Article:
Irrevocable beneficiaries are often used in divorce settlements to fund alimony or child support after death. A judge may order the bread-winning spouse to maintain a life insurance policy with the other spouse named as an irrevocable beneficiary.
Primary vs. contingent beneficiary
You can name more than one recipient for your life insurance payout. How many depends on which insurance company you choose, but most insurers allow for quite a few. Haven Life, for example, allows up to 10 primary and 10 contingent beneficiaries, for a total of 20.
If you want to name more than one beneficiary, you’ll need to decide whether to designate each person as a primary or contingent beneficiary.
What is a primary beneficiary?
A primary beneficiary is someone you want to be first in line to receive your life insurance payout, and you can choose one person or several people to fill this role. If you designate more than one primary beneficiary, you'll also need to decide how much of the payout each person will receive. We typically recommend thinking in percentages here, not dollar amounts, in case the value of your policy changes over time, such as with a universal life policy.
If you want to plan for the possibility that your primary beneficiary will die before you, you’ll need to name one or more contingent beneficiary.
What is a contingent beneficiary?
A contingent beneficiary is next in line after your primary beneficiaries to receive the life insurance payout. Once again, you can designate several contingent beneficiaries. You can even assign secondary, tertiary, and subsequent levels to form a complex web of possible recipients if you wish.
If you find you have multiple beneficiaries in mind, consider working with a licensed insurance agent who can help you build the right beneficiary structure for your goals.
Per stirpes vs. per capita beneficiaries
Setting up your primary and contingent beneficiaries is essential, but two additional designations can affect who ultimately receives your life insurance payout. If you'll pardon our Latin, we'll explain how designating beneficiaries as per stirpes or per capita can influence what happens if one or more recipients passes away before you do.
Per stirpes, roughly translated, means “by branch” or “by line.” In life insurance, this term refers to a family branch or line. If a per stirpes beneficiary passes away, the life insurance payout will go to that person's heirs.
Per capita means “per head” or “per person.” If a per capita beneficiary dies, this person’s share of the payout will be distributed among your remaining beneficiaries of the same level (primary or contingent) instead.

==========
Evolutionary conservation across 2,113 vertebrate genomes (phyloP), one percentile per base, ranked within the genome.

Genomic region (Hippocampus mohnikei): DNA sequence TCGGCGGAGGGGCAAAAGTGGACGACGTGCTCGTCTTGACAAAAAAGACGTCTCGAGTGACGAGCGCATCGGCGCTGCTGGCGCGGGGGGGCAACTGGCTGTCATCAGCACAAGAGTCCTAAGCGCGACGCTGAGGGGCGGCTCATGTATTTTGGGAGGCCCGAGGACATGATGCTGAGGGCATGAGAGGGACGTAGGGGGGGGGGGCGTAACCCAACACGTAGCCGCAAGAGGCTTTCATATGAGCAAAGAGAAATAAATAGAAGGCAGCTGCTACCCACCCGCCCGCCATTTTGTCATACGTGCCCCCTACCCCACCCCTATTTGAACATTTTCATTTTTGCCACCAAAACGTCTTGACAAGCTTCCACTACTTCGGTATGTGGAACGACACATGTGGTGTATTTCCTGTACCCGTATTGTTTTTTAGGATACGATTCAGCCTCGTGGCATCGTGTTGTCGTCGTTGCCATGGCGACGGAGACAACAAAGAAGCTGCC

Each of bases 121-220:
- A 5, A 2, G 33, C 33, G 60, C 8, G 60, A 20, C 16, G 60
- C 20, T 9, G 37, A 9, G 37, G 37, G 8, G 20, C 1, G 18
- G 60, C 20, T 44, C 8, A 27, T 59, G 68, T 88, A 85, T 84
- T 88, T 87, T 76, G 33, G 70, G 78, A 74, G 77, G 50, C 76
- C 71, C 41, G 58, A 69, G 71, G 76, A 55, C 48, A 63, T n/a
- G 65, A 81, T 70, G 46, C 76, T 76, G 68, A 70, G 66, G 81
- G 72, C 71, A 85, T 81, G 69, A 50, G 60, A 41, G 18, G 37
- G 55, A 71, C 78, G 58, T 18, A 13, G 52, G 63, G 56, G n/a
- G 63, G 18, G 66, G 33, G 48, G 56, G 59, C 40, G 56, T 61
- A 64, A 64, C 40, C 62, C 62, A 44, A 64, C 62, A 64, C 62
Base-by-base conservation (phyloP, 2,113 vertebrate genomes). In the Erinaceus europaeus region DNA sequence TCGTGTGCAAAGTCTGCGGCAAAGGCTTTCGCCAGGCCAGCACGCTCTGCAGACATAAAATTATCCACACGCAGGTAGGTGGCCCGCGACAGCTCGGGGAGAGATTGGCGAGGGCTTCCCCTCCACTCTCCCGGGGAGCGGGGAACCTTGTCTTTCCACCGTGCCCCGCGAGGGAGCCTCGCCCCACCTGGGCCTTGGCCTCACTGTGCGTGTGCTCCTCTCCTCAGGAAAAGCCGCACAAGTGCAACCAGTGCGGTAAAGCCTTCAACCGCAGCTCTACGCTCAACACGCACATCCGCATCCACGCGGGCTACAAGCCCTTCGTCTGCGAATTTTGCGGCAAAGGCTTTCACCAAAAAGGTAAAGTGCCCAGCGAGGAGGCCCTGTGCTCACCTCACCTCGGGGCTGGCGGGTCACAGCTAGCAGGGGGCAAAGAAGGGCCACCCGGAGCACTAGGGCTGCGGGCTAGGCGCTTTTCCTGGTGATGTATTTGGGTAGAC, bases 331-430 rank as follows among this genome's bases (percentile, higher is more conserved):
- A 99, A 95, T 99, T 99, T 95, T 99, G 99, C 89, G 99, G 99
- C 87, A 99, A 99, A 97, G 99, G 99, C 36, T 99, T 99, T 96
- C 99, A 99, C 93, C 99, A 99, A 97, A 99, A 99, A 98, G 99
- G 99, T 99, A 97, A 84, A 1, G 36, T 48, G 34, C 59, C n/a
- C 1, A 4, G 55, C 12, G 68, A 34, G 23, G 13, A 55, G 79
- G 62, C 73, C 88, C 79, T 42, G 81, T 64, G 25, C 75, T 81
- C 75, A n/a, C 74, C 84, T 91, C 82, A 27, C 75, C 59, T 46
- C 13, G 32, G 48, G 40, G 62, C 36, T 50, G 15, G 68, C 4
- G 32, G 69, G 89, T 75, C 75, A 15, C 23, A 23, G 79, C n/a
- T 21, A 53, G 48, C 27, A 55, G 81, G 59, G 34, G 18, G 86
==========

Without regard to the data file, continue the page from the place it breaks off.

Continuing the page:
To paint a clearer picture of your options and how they might work, let’s use the canvas of “Star Wars,” circa The Force Awakens: Say you designated your old Rebel Alliance buddies, Leia and Han Solo, as primary beneficiaries, with each receiving half of your $1 million payout. But you designate Leia a per stirpes beneficiary and Han a per capita beneficiary. And just in case they both die (fighting The Empire is dangerous business, after all), you designate Luke a contingent beneficiary because he’s been off doing his own thing who-knows-where.
When you pass away, here’s what might happen, based on who’s still around to collect your death benefit.
- If Leia (your primary, per stirpes beneficiary) has died, her heir (perhaps she’ll leave her estate to The Rebel Alliance?) would receive $500,000 and Han would receive the other $500,000.
- If Han (your primary, per capita beneficiary) has died, the full $1 million will go to Leia.
- If Both Leia and Han have died, the full payout will go to Luke, provided you could locate him.
As you can see, the differences between per stirpes and per capita could be life-changing for the loved ones you'd leave behind if you died.
Don’t put off naming your beneficiaries
Primary, contingent, per capita, per stirpes … if you have multiple beneficiaries, it can get complicated. But don’t let that be a hurdle between you and the coverage you need.
Explain your goals to a licensed agent, and they'll make sure all the paperwork gets done correctly, according to your wishes. You can start by comparing life insurance quotes.
Most beneficiaries receive a tax-free payout unless your estate is quite large. Learn more about the estate tax and how that could affect life insurance payouts.
If you don’t choose a beneficiary, or those you have chosen die before you, your payout will become part of your estate. There, it may be subject to probate and creditors like the rest of your estate.
Yes, you can keep your beneficiary choices a secret. However, doing so might prevent them from receiving the payout. Insurers are required to reach out to your beneficiaries, but only if someone notifies the company of your death. If your loved ones don't know they have a payout coming, they may not know to inform the insurer of your passing.